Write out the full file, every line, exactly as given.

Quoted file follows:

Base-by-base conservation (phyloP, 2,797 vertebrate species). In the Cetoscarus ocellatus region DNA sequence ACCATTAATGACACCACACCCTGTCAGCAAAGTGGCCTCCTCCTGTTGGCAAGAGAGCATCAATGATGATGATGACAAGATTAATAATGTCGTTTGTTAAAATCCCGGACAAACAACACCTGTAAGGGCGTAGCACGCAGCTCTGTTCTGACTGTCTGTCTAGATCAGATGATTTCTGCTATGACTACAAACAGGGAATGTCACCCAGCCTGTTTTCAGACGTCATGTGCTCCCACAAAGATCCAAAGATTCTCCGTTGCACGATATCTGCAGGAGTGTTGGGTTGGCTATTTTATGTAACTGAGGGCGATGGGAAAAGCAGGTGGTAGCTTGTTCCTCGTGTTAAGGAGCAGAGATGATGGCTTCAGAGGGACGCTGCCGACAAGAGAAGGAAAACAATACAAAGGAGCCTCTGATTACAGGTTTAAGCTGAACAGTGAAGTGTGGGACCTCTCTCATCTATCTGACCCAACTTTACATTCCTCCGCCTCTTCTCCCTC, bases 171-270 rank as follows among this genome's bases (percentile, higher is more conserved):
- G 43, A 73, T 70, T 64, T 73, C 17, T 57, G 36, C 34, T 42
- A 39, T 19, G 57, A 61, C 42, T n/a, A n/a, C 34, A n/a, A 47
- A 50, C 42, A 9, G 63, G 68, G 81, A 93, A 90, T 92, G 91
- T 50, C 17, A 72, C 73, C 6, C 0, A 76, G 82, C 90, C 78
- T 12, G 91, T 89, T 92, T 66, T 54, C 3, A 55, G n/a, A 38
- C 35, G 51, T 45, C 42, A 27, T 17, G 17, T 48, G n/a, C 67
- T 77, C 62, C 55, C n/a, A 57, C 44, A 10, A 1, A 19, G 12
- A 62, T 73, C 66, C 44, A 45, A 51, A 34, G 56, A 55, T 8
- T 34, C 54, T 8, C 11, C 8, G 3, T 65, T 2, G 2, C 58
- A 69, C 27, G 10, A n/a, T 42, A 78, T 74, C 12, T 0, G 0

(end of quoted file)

Base-by-base conservation (phyloP, 2,797 vertebrate species). In the Cetoscarus ocellatus region DNA sequence ACCATTAATGACACCACACCCTGTCAGCAAAGTGGCCTCCTCCTGTTGGCAAGAGAGCATCAATGATGATGATGACAAGATTAATAATGTCGTTTGTTAAAATCCCGGACAAACAACACCTGTAAGGGCGTAGCACGCAGCTCTGTTCTGACTGTCTGTCTAGATCAGATGATTTCTGCTATGACTACAAACAGGGAATGTCACCCAGCCTGTTTTCAGACGTCATGTGCTCCCACAAAGATCCAAAGATTCTCCGTTGCACGATATCTGCAGGAGTGTTGGGTTGGCTATTTTATGTAACTGAGGGCGATGGGAAAAGCAGGTGGTAGCTTGTTCCTCGTGTTAAGGAGCAGAGATGATGGCTTCAGAGGGACGCTGCCGACAAGAGAAGGAAAACAATACAAAGGAGCCTCTGATTACAGGTTTAAGCTGAACAGTGAAGTGTGGGACCTCTCTCATCTATCTGACCCAACTTTACATTCCTCCGCCTCTTCTCCCTC, bases 171-270 rank as follows among this genome's bases (percentile, higher is more conserved):
- G 43, A 73, T 70, T 64, T 73, C 17, T 57, G 36, C 34, T 42
- A 39, T 19, G 57, A 61, C 42, T n/a, A n/a, C 34, A n/a, A 47
- A 50, C 42, A 9, G 63, G 68, G 81, A 93, A 90, T 92, G 91
- T 50, C 17, A 72, C 73, C 6, C 0, A 76, G 82, C 90, C 78
- T 12, G 91, T 89, T 92, T 66, T 54, C 3, A 55, G n/a, A 38
- C 35, G 51, T 45, C 42, A 27, T 17, G 17, T 48, G n/a, C 67
- T 77, C 62, C 55, C n/a, A 57, C 44, A 10, A 1, A 19, G 12
- A 62, T 73, C 66, C 44, A 45, A 51, A 34, G 56, A 55, T 8
- T 34, C 54, T 8, C 11, C 8, G 3, T 65, T 2, G 2, C 58
- A 69, C 27, G 10, A n/a, T 42, A 78, T 74, C 12, T 0, G 0